Rickety Barn Now Home To Unique Firework Business

Fire Brothers Fireworks earns county permit just in time for summer fun

Several acres of land in far western Sioux Falls are currently home to an old barn, some cars and boats. But for nine days this summer, it could become one very busy place.

Andy Jorgensen owner of Fire Brothers Fireworks, plans to turn a vacant, old barn with a leaky roof into a drive-thru style, firework pickup. Customers simply buy on-line, pickup in barn.

“Coming from Tea, I’ve shot fireworks every single year ever since I was four-years-old,” said Jorgensen, 24.

It’s that very childhood nostalgia, he wants to see turned into a big, business venture.

“For me, taking the fireworks industry and running a store that literally was open the door turn on the lights, I’m thinking what if we did something online?”

Jorgensen says in his career of selling fireworks, he’s never seen a business tap into the online market. He claims this would be the first of its kind in the state.

“No one is trying to integrate the internet into their business in terms of fireworks,” he said.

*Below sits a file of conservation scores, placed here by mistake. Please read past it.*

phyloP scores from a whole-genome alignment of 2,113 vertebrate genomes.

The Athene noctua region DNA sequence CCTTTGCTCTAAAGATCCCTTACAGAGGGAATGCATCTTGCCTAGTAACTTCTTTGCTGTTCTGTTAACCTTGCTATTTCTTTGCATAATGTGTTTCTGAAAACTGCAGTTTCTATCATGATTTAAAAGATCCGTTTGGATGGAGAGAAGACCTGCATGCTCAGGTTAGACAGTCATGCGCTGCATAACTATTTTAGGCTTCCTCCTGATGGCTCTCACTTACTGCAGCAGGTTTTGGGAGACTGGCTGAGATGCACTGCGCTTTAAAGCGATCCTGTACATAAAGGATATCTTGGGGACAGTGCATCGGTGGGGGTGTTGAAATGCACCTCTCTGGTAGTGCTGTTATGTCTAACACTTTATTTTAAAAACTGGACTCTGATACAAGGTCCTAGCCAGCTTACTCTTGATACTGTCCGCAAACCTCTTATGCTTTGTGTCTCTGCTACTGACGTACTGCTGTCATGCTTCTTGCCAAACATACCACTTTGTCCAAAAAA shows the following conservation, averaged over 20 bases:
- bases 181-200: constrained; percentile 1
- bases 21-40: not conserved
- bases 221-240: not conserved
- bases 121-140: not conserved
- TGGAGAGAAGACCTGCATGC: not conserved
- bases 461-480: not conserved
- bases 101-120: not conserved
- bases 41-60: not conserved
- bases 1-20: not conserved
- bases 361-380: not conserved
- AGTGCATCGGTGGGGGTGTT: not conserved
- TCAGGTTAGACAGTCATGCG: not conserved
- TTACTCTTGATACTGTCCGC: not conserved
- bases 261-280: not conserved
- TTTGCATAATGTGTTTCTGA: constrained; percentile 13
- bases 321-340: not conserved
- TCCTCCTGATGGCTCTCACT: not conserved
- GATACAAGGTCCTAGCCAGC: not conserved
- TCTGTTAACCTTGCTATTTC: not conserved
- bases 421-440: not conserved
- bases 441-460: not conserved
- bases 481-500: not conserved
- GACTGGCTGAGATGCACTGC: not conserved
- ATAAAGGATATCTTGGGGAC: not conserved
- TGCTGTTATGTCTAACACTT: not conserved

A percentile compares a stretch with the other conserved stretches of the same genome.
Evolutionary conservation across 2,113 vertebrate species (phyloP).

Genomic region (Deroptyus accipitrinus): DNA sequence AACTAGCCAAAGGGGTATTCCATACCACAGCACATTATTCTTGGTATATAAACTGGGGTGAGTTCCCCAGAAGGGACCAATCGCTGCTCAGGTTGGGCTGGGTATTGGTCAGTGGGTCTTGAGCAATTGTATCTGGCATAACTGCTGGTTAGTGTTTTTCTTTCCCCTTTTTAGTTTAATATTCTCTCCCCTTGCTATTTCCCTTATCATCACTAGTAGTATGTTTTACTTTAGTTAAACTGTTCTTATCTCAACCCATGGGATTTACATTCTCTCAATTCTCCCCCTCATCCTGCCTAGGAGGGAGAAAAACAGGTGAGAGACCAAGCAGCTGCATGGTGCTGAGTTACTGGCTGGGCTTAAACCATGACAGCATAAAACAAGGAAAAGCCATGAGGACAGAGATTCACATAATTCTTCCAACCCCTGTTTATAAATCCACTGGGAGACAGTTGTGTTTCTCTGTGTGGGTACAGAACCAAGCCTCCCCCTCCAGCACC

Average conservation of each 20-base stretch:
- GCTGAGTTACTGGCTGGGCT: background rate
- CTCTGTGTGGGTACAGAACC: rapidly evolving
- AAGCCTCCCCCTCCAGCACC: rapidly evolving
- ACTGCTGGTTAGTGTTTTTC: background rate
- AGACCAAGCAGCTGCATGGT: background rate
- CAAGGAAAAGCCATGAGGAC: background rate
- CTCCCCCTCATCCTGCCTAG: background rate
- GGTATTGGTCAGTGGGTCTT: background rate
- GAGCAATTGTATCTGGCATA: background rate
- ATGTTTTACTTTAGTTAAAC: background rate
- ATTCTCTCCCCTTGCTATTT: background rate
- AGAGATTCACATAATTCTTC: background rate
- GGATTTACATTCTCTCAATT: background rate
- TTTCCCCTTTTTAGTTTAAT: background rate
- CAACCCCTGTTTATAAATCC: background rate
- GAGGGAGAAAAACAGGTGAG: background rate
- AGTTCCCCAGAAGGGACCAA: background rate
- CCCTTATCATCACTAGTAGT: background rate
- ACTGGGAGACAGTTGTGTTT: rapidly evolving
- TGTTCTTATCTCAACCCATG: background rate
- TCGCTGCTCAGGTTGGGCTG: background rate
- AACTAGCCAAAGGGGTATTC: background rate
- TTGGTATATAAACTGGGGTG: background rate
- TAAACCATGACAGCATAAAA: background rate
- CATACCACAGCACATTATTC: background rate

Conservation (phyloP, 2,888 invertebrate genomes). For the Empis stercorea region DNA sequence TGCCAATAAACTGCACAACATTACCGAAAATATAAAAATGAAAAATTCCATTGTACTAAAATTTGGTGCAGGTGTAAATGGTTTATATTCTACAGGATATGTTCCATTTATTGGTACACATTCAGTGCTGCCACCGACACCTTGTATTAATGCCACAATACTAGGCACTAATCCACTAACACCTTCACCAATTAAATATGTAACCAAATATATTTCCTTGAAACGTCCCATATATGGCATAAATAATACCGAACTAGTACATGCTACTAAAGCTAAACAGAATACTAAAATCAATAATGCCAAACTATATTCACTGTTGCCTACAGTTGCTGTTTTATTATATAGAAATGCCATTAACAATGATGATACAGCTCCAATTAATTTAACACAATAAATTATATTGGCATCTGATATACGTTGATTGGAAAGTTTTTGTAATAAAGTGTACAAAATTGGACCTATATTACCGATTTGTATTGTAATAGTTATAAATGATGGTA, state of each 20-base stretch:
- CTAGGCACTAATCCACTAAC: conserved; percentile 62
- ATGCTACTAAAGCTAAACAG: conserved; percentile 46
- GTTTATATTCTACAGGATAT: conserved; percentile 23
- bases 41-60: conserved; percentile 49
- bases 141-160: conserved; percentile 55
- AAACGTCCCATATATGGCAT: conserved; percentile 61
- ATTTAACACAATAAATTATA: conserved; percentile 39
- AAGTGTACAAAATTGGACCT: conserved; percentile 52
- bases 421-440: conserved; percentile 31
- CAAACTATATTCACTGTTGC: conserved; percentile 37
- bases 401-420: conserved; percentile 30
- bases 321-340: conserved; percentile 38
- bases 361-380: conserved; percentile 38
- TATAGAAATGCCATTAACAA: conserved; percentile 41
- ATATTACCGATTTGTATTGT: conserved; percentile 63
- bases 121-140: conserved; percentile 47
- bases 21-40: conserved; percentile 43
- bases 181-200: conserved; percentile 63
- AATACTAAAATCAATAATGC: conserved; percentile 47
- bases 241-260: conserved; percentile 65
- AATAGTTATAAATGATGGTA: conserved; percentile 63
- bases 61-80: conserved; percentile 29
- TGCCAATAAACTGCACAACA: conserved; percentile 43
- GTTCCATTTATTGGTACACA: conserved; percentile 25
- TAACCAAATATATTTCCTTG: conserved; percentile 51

But the project almost didn’t happen.

“Initially, we thought things were going to be good, but when I went to the city council meeting, [the committee] actually denied it.”

The land is technically owned by the county; sandwiched between city limits. When Jorgensen requested a conditional use permit or CUP, his request was unanimously denied by both the city and county planning committees. A small setback that didn’t stop him.

“Their concerns were that the neighbors would be disturbed and it was too close to city growth, the city was going to grow over it.”

It was back to the drawing board. He re-worked his conditions, even got a help from a lawyer. When he addressed the committees again, a different story. 

“I really think we can make this work,” he told the committees, “and they felt compelled to unanimously accept the approval.”

Now, the real work begins, to build an operation, every little kid dreams of.

“You learn how to light a bottle rocket very, very young in South Dakota.”

The permit only allows Jorgensen to set up shop for two years.  Which he says, is okay. By that time, he hopes to have a permanent place of his own.

He plans to be operational in time for this year’s Fourth of July. You can also check Fire Brothers Fireworks online.

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